FIRST DIVISION

[G.R. No. 107302 & 107306.  June 10, 1997]

INDUSTRIAL TIMBER CORPORATION, petitioner, vs. NATIONAL LABOR RELATIONS COMMISSION (5th Division), ITC BUTUAN LOGS LABOR UNION-WATU, OSCAR MONTEROSO and DODONG MORDENO, respondents.

[G.R. Nos. 108559-60.  June 10, 1997]

INDUSTRIAL TIMBER CORPORATION, petitioner, vs. NATIONAL LABOR RELATIONS COMMISSION (5th Division), ITC BUTUAN LOGS LABOR UNION-WATU, OSCAR MONTEROSO and DODONG MORDENO, respondents.

D E C I S I O N

KAPUNAN, J.:

Industrial Timber Corporation (ITC) is a corporation registered under Philippine laws and is engaged in the business of manufacturing and processing veneer and plywood products.   It used to operate a veneer processing plant known as the Butuan Logs Plant and a veneer and plywood processing plant known as the Stanply Plant.   Both plants occupied a single compound with a common point for ingress and egress and were both leased from Industrial Plywood Group Corporation.   Both plants had also two (2) distinct bargaining units represented by separate labor unions and had separate collective bargaining agreements with their respective principals.   ITC Butuan Logs Workers Union-WATU (Union) represented the rank and file employees of the Butuan Logs Plant.

Sometime in 1989, ITC decided to permanently stop and close its veneer production at its Butuan Logs Plant “due to impending heavy financial losses resulting from high production costs, erratic supply of raw materials and depressed prices  and  market  conditions for its wood products.” Accordingly, on November 9, 1989, ITC served a written notice to all its employees in the said plant and to the Butuan District Office of the Department of Labor and Employment (DOLE) stating that effective December 10, 1989 or thirty (30) days thereafter, it would cease operations at said plant.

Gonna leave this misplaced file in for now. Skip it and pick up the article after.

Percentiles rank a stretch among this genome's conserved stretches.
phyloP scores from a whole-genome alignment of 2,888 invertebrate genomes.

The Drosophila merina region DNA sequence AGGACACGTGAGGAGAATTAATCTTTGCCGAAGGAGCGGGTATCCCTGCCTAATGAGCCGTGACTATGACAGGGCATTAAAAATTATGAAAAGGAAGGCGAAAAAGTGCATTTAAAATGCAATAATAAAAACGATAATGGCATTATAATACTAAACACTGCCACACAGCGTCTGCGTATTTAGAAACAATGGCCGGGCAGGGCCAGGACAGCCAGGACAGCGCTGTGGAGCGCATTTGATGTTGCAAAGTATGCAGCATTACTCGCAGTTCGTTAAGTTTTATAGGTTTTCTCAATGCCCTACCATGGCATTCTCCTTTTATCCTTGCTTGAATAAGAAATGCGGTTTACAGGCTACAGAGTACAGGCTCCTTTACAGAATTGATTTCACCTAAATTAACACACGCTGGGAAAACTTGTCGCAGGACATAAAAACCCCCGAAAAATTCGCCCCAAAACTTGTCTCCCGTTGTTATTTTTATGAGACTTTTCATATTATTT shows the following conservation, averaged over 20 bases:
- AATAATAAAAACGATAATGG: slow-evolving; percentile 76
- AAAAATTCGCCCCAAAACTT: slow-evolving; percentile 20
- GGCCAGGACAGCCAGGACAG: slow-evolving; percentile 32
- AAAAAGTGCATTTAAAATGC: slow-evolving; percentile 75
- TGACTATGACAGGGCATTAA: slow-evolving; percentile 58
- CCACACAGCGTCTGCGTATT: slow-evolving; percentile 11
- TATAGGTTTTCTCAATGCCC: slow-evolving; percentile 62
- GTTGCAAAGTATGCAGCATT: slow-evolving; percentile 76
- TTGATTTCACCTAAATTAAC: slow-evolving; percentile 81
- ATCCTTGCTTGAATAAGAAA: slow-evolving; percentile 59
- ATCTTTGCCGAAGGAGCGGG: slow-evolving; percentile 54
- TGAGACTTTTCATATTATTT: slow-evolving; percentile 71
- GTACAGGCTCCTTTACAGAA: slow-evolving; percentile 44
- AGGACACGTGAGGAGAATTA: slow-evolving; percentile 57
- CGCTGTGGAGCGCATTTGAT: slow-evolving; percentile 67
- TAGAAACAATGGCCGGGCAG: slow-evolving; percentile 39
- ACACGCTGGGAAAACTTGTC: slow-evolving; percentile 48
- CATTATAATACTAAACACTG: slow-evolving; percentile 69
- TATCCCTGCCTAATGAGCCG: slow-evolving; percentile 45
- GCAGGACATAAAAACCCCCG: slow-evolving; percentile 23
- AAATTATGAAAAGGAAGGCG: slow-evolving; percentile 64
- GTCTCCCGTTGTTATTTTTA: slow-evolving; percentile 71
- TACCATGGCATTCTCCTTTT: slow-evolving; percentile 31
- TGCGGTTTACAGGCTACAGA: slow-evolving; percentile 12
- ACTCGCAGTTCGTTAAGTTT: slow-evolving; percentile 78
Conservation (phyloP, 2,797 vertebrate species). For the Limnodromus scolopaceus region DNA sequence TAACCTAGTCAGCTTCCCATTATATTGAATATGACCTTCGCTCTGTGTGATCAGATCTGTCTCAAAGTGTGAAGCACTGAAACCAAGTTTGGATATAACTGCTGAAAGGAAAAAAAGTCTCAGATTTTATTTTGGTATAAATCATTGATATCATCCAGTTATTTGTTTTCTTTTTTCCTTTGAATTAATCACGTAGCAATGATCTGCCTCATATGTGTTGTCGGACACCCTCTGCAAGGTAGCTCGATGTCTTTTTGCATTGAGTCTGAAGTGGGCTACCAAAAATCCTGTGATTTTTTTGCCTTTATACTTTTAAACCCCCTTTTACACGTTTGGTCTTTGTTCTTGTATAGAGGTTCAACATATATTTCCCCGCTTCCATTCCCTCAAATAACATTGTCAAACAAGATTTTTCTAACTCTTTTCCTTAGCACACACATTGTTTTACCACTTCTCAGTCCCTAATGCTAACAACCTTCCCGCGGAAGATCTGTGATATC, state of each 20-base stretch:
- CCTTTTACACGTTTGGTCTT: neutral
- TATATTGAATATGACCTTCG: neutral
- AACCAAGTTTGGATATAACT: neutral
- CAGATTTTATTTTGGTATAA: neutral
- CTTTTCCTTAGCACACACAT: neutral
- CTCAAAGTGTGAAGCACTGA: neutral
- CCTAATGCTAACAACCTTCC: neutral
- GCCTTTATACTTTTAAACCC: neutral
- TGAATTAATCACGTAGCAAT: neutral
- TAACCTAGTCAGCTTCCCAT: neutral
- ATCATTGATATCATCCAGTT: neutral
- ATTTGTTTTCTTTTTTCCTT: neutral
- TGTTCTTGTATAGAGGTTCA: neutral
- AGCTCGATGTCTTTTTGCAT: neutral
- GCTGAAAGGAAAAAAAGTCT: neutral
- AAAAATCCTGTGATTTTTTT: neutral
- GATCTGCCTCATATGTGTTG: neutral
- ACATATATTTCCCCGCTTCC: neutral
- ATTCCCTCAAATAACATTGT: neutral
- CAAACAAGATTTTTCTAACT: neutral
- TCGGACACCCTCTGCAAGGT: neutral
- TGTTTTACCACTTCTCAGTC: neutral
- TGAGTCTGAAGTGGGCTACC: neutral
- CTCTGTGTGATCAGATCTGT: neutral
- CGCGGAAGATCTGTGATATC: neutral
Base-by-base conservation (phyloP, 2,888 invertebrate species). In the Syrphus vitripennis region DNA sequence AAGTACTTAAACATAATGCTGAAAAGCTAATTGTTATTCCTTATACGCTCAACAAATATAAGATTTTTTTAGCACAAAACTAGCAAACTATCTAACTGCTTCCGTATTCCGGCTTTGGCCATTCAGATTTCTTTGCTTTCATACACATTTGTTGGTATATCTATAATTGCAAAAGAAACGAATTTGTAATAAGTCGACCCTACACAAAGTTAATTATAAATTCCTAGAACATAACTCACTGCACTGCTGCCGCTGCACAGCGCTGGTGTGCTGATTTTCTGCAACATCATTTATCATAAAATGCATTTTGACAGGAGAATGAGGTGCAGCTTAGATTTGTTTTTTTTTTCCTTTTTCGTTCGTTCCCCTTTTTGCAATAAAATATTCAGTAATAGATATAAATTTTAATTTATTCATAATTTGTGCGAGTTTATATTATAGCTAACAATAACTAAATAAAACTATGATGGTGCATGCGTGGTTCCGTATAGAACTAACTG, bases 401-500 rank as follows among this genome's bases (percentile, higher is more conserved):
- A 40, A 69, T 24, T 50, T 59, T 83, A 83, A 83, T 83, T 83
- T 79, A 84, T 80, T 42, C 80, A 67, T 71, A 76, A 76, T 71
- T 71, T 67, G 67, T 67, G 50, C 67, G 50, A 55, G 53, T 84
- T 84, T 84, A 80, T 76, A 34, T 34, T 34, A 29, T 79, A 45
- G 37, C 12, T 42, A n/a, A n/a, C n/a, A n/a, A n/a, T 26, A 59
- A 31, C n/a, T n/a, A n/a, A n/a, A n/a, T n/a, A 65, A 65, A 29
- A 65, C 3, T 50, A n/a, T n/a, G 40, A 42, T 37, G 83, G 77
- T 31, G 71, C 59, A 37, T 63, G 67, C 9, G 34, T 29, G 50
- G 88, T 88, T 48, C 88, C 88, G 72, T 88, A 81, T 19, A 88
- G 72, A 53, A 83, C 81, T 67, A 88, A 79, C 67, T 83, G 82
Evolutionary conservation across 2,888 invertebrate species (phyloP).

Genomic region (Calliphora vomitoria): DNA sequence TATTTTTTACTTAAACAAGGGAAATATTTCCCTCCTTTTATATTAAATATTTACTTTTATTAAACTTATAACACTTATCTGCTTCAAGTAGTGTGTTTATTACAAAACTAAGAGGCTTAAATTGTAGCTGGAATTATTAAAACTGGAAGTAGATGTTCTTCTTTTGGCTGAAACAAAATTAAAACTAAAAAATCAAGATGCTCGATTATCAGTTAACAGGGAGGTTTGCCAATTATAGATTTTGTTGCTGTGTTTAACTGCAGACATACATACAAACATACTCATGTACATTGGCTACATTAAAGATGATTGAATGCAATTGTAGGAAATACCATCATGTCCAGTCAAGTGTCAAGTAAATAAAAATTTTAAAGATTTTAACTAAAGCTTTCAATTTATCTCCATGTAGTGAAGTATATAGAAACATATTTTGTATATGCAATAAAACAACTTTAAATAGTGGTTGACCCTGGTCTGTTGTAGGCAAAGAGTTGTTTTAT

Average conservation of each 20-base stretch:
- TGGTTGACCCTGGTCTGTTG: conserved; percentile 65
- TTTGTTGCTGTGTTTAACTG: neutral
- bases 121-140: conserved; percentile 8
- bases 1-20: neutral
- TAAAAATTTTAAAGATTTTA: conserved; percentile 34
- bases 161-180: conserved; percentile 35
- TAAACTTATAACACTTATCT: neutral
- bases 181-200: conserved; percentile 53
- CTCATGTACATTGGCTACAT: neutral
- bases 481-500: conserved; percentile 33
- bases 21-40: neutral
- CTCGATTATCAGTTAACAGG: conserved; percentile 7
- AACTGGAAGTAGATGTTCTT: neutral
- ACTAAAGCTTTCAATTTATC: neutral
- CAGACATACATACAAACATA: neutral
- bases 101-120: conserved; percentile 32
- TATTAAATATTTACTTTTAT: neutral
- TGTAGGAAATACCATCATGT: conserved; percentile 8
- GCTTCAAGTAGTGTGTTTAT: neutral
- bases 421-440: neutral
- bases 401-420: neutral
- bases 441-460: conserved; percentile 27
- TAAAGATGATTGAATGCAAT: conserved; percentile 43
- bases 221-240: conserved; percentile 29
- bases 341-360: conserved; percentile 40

After receiving the notice, the employees therein, through their union representative, filed a formal objection to the intended shutdown.  Consequently, conciliation proceedings were conducted at the DOLE District Office pursuant to the provisions of the Collective Bargaining Agreement (CBA) on grievances.  The parties, however, failed to settle their differences.

On November 25, 1989, ITC formally notified the Union in a letter addressed to Oscar Monteroso, Union president, of the availability for release of separation pay and other CBA benefits consisting of the monetary value of unused vacation and sick leave credits, house repair benefits and the mandatory 13th month pay.  Only sixty-three (63) employees availed of the foregoing and subsequently received said separation pay and other CBA benefits.

On November 29, 1989, the Union filed a notice of strike with the National Conciliation and Mediation Board which conducted a conciliation meeting.  Again, conciliation failed.  On December 17, 1989, the Union conducted a strike vote.  Sixty-two (62) of the one hundred seventy-three (173) members voted in favor of staging a strike.